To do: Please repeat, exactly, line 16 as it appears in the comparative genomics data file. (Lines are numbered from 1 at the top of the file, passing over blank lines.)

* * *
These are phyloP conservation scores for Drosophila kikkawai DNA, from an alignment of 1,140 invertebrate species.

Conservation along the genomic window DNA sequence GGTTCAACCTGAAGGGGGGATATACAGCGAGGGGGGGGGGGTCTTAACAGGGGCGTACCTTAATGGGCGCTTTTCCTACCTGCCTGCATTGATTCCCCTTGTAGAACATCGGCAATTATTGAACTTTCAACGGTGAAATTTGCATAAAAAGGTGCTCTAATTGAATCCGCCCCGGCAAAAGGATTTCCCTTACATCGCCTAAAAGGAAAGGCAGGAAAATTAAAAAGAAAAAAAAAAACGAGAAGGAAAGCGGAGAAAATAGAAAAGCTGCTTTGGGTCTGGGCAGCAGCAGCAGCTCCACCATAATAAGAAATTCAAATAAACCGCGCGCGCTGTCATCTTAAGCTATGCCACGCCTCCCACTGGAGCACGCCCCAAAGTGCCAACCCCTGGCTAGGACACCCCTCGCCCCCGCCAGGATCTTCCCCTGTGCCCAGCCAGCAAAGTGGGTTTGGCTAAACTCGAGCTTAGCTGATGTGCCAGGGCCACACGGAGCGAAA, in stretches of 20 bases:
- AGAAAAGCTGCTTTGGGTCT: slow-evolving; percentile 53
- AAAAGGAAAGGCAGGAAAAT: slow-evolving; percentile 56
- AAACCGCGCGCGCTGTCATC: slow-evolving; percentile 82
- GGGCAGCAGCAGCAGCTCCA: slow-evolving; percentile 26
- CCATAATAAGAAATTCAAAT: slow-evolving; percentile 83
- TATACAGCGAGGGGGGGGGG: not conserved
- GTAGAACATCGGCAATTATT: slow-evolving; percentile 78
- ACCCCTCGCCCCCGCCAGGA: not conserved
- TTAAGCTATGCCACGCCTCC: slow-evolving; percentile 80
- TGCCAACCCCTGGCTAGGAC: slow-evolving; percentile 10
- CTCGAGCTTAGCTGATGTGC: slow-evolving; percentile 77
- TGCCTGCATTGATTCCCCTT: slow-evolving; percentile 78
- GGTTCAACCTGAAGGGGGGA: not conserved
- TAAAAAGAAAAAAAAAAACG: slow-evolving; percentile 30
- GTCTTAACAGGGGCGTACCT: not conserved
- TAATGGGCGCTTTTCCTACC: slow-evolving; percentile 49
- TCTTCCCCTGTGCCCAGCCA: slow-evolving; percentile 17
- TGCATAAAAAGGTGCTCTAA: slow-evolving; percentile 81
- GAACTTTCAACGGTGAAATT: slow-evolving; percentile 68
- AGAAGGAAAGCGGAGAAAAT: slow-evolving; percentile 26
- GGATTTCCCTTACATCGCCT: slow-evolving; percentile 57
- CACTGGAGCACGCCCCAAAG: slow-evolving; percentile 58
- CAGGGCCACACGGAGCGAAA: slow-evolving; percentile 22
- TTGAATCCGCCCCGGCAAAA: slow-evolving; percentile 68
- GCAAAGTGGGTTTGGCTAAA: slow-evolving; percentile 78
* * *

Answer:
- TAAAAAGAAAAAAAAAAACG: slow-evolving; percentile 30